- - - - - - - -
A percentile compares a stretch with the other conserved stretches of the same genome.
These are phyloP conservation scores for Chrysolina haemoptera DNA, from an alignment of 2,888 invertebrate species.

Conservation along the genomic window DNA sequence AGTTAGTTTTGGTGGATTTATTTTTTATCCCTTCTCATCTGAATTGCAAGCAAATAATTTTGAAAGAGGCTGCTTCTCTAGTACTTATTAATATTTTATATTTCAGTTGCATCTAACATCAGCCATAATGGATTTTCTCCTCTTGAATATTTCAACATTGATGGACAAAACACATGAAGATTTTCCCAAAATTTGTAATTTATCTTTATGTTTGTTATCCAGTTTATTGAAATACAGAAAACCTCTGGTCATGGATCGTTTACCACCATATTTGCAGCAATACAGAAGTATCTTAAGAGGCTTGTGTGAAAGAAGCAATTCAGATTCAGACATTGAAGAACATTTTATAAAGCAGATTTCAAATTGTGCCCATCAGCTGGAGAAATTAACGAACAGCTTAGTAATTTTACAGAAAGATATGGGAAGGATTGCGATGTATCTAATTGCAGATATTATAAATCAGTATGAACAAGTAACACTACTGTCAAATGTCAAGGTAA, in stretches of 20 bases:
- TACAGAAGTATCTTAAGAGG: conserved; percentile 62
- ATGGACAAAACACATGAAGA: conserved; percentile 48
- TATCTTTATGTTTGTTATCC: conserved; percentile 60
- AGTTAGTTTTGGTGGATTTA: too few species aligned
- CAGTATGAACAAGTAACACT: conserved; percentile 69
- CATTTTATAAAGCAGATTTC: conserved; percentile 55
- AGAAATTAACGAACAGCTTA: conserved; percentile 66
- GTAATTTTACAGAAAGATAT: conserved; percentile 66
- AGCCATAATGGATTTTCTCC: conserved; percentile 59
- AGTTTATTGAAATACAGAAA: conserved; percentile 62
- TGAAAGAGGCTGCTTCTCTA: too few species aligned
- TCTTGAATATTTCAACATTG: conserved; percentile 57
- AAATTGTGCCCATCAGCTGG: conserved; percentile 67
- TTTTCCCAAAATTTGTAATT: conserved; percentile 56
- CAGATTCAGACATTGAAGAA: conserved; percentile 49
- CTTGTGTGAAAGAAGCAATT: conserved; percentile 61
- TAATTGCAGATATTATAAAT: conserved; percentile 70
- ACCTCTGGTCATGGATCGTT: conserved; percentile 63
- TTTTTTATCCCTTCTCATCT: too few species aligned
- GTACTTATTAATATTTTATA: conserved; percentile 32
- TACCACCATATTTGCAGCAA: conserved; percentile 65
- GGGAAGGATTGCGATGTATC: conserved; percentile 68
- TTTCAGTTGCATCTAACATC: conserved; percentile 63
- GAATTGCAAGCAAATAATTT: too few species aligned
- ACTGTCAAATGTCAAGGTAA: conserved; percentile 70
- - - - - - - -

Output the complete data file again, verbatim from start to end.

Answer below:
A percentile compares a stretch with the other conserved stretches of the same genome.
These are phyloP conservation scores for Chrysolina haemoptera DNA, from an alignment of 2,888 invertebrate species.

Conservation along the genomic window DNA sequence AGTTAGTTTTGGTGGATTTATTTTTTATCCCTTCTCATCTGAATTGCAAGCAAATAATTTTGAAAGAGGCTGCTTCTCTAGTACTTATTAATATTTTATATTTCAGTTGCATCTAACATCAGCCATAATGGATTTTCTCCTCTTGAATATTTCAACATTGATGGACAAAACACATGAAGATTTTCCCAAAATTTGTAATTTATCTTTATGTTTGTTATCCAGTTTATTGAAATACAGAAAACCTCTGGTCATGGATCGTTTACCACCATATTTGCAGCAATACAGAAGTATCTTAAGAGGCTTGTGTGAAAGAAGCAATTCAGATTCAGACATTGAAGAACATTTTATAAAGCAGATTTCAAATTGTGCCCATCAGCTGGAGAAATTAACGAACAGCTTAGTAATTTTACAGAAAGATATGGGAAGGATTGCGATGTATCTAATTGCAGATATTATAAATCAGTATGAACAAGTAACACTACTGTCAAATGTCAAGGTAA, in stretches of 20 bases:
- TACAGAAGTATCTTAAGAGG: conserved; percentile 62
- ATGGACAAAACACATGAAGA: conserved; percentile 48
- TATCTTTATGTTTGTTATCC: conserved; percentile 60
- AGTTAGTTTTGGTGGATTTA: too few species aligned
- CAGTATGAACAAGTAACACT: conserved; percentile 69
- CATTTTATAAAGCAGATTTC: conserved; percentile 55
- AGAAATTAACGAACAGCTTA: conserved; percentile 66
- GTAATTTTACAGAAAGATAT: conserved; percentile 66
- AGCCATAATGGATTTTCTCC: conserved; percentile 59
- AGTTTATTGAAATACAGAAA: conserved; percentile 62
- TGAAAGAGGCTGCTTCTCTA: too few species aligned
- TCTTGAATATTTCAACATTG: conserved; percentile 57
- AAATTGTGCCCATCAGCTGG: conserved; percentile 67
- TTTTCCCAAAATTTGTAATT: conserved; percentile 56
- CAGATTCAGACATTGAAGAA: conserved; percentile 49
- CTTGTGTGAAAGAAGCAATT: conserved; percentile 61
- TAATTGCAGATATTATAAAT: conserved; percentile 70
- ACCTCTGGTCATGGATCGTT: conserved; percentile 63
- TTTTTTATCCCTTCTCATCT: too few species aligned
- GTACTTATTAATATTTTATA: conserved; percentile 32
- TACCACCATATTTGCAGCAA: conserved; percentile 65
- GGGAAGGATTGCGATGTATC: conserved; percentile 68
- TTTCAGTTGCATCTAACATC: conserved; percentile 63
- GAATTGCAAGCAAATAATTT: too few species aligned
- ACTGTCAAATGTCAAGGTAA: conserved; percentile 70